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|Sharon Needles pokes holes in Atlanta’s LGBT community|
|Written by Dyana Bagby|
|Friday, 06 July 2012 00:00|
“Love you nigger.”
When Sharon Needles, winner of season four of “RuPaul’s Drag Race,” used those words to autograph a photo of herself after an April performance in Nashville, she ignited a controversy that followed her to Atlanta late last month.
Out of drag, Needles is a white gay man. The autograph recipient identifies as a queer woman of color.
For critics, including the small group of activists who protested Needles’ June 27 performance at Atlanta gay bar Jungle, the contrast makes Needles a racist who had no right to use the slur.
For Needles and her fans, it’s part and parcel of an artistic approach built around being provocative and pushing boundaries.
For both sides, the conflict reveals deep divisions over race and identity within the LGBT community.
Apology, but not public
Passions ran high during Needles’ Atlanta appearance — for both critics and supporters. Two activists invited to meet with the drag star before the show stormed out after Needles refused to offer the public apology they wanted, though she did state that she would stop using the intensely controversial word.
But while they were supported by several other protesters who lined up outside the gay bar to challenge the show, inside the club, more than 300 people cheered Needles as she performed a provocative number to “Beautiful People” by Marilyn Manson that included tearing up a Bible, pouring vodka and dollar bills into a blender, churning them up, drinking the concoction and then spewing it into the crowd.
At the end of the show, most of the crowd also agreed to shout “Hail Satan” at Needles’ bequest.
Yet before the show ended, Needles donated more than $1,000 to Lost-n-Found, an Atlanta organization for homeless LGBT youth.
Prior to the show, Needles’ management asked for a meeting with protest organizers, attended by Enakai and Maura Ciseaux. The media was also invited to sit in.
Aaron Coady, aka Needles, said he has removed the racial slur from Sharon Needles’ vocabulary and personally apologized to the Ciseauxs. But when they asked for a public apology, perhaps in the form of a written statement, Coady refused, saying if he were to do so he would do it on his own terms.
Coady defended Sharon Needles as a “clown” who wants to shine light on the darkest parts of our society and then laugh at those dark parts of who we are so we are no longer afraid of them.
“If people educated themselves on the type of work I do and didn’t just judge it by my costume choices and simple screen shots on Tumblr and really investigated why I use the imagery I use, I’m really more on their side than they think,” Coady said after the Ciseauxs walked out of their meeting with him.
“Sharon is an example of current social anxieties who is designed wholeheartedly to put government to question, mock concept of wealth... We also do things that question power of language,” Coady said.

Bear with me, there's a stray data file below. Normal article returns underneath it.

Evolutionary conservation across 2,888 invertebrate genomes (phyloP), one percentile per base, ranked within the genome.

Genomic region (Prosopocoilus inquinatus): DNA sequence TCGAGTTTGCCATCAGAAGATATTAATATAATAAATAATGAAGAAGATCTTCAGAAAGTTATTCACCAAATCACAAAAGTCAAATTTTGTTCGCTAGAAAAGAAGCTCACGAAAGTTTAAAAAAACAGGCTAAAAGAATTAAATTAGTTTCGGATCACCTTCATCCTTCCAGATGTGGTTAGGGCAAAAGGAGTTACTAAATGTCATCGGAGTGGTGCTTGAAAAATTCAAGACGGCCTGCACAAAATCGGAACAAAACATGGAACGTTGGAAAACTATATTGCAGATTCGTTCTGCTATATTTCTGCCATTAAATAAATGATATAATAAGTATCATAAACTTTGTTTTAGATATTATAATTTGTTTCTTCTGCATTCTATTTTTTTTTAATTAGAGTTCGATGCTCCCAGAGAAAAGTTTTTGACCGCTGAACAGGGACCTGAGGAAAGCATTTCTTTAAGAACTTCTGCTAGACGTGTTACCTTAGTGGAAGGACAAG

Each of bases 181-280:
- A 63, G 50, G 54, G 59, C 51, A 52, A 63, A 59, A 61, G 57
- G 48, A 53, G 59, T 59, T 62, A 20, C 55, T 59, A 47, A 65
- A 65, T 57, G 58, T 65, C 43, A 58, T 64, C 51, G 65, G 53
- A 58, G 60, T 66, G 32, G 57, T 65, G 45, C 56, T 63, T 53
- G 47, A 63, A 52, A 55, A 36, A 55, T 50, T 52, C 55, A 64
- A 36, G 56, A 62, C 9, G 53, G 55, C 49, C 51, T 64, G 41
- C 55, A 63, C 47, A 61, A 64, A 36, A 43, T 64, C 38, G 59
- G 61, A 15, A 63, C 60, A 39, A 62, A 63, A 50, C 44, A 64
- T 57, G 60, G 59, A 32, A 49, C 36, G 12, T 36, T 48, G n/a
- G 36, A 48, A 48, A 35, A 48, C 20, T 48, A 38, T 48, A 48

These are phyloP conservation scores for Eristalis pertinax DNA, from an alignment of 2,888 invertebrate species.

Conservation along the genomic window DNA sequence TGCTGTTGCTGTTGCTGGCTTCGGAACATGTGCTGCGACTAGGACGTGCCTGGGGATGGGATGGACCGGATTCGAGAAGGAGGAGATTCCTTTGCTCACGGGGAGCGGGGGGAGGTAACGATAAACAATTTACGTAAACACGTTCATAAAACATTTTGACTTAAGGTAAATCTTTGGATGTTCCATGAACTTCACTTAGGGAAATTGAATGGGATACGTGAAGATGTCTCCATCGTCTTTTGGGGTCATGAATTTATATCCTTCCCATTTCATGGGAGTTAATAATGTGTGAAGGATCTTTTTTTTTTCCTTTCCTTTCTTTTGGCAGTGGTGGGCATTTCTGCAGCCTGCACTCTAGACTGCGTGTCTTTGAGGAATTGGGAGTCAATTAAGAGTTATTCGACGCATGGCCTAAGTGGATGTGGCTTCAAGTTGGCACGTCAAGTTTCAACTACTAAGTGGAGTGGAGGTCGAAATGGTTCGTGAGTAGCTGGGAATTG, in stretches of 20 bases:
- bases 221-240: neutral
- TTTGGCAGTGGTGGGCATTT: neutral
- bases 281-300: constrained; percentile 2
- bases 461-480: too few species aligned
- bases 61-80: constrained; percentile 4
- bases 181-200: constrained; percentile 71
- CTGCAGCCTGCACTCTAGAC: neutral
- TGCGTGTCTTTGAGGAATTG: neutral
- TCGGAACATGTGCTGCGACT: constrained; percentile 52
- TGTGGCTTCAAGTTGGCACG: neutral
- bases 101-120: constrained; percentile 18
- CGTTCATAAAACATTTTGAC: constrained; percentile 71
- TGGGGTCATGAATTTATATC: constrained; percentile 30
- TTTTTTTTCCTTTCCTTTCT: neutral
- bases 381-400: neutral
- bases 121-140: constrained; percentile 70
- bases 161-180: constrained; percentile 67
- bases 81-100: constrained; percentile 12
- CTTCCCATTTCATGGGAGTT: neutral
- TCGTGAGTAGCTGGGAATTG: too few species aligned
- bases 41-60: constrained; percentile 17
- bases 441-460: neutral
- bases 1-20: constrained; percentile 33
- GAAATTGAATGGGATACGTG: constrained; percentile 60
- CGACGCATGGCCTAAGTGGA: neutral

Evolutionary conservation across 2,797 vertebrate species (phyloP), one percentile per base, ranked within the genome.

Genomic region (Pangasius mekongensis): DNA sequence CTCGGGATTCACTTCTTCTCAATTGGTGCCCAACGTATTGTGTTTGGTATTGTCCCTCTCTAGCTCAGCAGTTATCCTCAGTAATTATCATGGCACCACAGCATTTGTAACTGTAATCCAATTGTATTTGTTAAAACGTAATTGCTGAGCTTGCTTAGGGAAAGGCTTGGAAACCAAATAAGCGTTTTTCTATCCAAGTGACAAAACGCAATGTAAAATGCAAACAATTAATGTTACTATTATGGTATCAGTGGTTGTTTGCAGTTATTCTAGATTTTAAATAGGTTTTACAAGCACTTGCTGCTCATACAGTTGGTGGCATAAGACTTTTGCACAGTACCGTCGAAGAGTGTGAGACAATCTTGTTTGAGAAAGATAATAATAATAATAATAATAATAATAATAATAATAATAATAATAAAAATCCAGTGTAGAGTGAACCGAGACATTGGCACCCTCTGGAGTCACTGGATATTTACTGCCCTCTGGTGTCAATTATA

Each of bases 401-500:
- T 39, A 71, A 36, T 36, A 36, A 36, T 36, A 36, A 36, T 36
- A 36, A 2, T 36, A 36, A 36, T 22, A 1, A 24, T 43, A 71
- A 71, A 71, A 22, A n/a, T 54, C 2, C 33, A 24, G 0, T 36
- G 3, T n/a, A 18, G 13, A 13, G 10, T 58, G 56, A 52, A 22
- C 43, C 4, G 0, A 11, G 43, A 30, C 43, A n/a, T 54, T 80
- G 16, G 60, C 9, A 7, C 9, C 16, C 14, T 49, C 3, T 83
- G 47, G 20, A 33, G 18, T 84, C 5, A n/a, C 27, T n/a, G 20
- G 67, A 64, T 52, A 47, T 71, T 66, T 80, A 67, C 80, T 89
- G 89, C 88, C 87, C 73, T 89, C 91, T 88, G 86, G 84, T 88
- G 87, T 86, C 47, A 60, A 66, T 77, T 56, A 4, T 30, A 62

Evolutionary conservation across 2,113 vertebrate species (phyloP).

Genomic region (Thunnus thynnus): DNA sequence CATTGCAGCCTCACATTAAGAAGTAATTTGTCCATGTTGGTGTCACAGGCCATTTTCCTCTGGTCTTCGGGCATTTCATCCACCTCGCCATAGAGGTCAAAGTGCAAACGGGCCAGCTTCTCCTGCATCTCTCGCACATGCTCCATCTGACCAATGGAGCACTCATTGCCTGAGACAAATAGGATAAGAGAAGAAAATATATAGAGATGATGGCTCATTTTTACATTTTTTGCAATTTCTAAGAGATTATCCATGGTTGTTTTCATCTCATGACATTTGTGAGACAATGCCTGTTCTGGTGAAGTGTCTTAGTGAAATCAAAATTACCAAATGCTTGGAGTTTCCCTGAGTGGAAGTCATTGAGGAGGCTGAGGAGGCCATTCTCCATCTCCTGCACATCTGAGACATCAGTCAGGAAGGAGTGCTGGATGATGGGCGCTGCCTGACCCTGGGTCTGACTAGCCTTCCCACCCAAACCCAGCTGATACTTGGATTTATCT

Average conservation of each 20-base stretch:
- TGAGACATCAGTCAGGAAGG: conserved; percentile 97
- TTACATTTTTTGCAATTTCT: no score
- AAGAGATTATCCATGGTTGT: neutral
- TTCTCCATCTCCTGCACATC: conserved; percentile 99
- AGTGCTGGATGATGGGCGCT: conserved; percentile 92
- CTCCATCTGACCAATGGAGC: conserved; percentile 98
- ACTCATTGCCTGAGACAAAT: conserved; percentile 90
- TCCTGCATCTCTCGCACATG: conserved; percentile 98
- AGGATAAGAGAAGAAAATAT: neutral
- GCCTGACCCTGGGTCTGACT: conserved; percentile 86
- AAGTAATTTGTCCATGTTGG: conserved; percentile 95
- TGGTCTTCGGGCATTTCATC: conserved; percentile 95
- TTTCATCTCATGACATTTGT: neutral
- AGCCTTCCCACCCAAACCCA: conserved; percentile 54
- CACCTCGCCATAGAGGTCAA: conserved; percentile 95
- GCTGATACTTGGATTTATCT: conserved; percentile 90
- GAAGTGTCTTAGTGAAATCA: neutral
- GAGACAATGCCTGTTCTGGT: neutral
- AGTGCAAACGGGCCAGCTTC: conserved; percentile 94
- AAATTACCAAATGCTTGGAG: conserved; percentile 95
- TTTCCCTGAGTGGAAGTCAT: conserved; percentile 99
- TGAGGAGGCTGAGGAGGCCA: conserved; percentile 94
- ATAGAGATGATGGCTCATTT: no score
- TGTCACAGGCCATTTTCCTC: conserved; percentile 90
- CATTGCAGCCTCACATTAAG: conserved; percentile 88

The character is intended “to mock these things [people] really are afraid of and mock these things that control our society...and try to put a comedic twist to it,” he said.
“But I understand it is not designed for everyone or isn’t consumed the way that I want it to,” Coady said. “I definitely understand how it can be misinterpreted. Sometimes I don’t even trust my own work. Sometimes I am not sure which direction [I am going] and I am constantly growing and evolving.”
Talking about racism
The recipient of the autographed photo of Needles is Catiriana Reyes of Philadelphia, who identifies as a queer radical faerie and is friends with several Atlanta LGBT people. She is helping organize a national boycott of Sharon Needles.
“A few years ago in Kentucky I led a protest against Shirley Q Liquor [a white drag performer who does blackface] and that really showed me how our community is divided on race,” Reyes said.
Reyes posted the photo of Sharon Needles on her Facebook page, asking her friends what to do. She also posted a note on the topic, stating in part, “Knowing how charged that word is and using it for shock value screams racism. The first thing that a racist says is that I am not a racist. We have all heard this before.”
In an interview, Reyes said she wasn’t prepared for the backlash she received for posting the photo of Needles.
“It’s difficult to see all the people saying bad things about me — that I forged it, it wasn’t her handwriting. They are trying to attack my character,” Reyes said.
But Reyes also said she felt empathy for Needles because the drag star has been a victim of violence by those who disagree with her persona.
“I don’t think acts of violence are helpful,” Reyes said.
“But this shows that for 20-30 years when we don’t talk about racism and just pretend it’s not there, things don’t get better. I’m glad our community is starting to talk about the racism inherent in our community so we can start to change it,” she added.